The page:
The Business License Fee Proposal in Nevada Is Not Wise

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from NCPA,

Nevada policymakers are currently considering a proposed restructuring of the state’s Business License Fee (BLF), converting it from an annual, flat $200-per-business fee into a tiered system of tax liabilities based on business type and business revenue, paid quarterly. The proposal sets charges for 67 separate revenue ranges in each of 27 industry categories, plus a flat fee for foreign filers and non-employer businesses. The proposal projects to raise $438 million in additional revenue over the biennium, primarily to fund Governor Brian Sandoval’s (R) proposed expansion of education spending.

The restructured BLF would use the existing structure, although administration would transfer from the Secretary of State to the Department of Revenue. Only companies with employees and situs in Nevada would be subject to the graduated-rate gross receipts structure; non-employers and foreign firms would pay a flat $400.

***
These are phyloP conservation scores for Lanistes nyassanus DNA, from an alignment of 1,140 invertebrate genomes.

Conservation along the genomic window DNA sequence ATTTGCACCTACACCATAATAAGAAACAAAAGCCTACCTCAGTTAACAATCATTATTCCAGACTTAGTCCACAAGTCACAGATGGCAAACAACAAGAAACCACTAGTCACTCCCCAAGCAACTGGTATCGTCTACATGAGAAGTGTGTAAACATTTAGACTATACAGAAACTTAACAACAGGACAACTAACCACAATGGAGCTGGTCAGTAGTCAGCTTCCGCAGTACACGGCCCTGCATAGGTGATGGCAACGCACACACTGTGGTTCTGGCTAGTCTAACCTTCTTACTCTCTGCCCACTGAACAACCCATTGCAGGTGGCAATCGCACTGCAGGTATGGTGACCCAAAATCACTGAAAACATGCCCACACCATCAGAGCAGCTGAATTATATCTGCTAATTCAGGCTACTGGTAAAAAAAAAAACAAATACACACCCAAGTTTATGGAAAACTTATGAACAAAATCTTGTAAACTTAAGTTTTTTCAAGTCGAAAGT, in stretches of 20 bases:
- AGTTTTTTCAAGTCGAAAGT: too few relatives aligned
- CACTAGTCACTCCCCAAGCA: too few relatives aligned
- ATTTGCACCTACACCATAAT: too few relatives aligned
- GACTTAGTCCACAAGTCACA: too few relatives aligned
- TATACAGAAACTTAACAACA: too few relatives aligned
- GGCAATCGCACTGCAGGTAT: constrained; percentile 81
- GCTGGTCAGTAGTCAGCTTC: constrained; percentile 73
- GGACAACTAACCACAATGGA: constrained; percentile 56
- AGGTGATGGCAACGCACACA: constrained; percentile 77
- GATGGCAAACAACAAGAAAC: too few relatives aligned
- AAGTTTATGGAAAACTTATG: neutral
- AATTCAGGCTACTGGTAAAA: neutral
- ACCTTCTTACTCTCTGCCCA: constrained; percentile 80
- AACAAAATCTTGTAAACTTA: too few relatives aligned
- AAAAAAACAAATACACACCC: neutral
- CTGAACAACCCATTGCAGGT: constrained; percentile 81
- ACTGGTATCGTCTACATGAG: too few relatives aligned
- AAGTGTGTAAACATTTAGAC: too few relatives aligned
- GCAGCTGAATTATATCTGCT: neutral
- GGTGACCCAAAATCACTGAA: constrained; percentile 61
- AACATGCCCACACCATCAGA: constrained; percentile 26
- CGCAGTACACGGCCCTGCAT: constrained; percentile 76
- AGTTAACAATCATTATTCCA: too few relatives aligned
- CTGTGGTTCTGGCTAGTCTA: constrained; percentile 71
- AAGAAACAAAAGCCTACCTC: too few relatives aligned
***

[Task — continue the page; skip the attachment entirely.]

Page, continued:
Many flaws were identified in previous gross receipts tax debates in Nevada:

– Taxation of unprofitable businesses;
– Different business types facing different tax burdens despite the flat rate;
– Pyramiding due to hidden taxation of inputs
– Distortion of the economy by incentivizing vertical integration;
– And lack of trust that the revenue would be widely used.

The industry rates are applied to gross receipts ranges, beginning at $125,001 and increasing in 67 increments of 15 percent up to just over $1.1 billion. Economic analyst Jeremy Aguero stated the increments are designed to minimize “revenue cliffs”, but the final proposal creates dozens of revenue cliffs for every industry.

Gross receipts taxes are inherently pyramid, distort business structures and tax unprofitable businesses. Nevada has other tax reform options. The Modified Business Tax is stable, simple, can be broadened by paring back exemptions enacted in the last few years and can be collected immediately.

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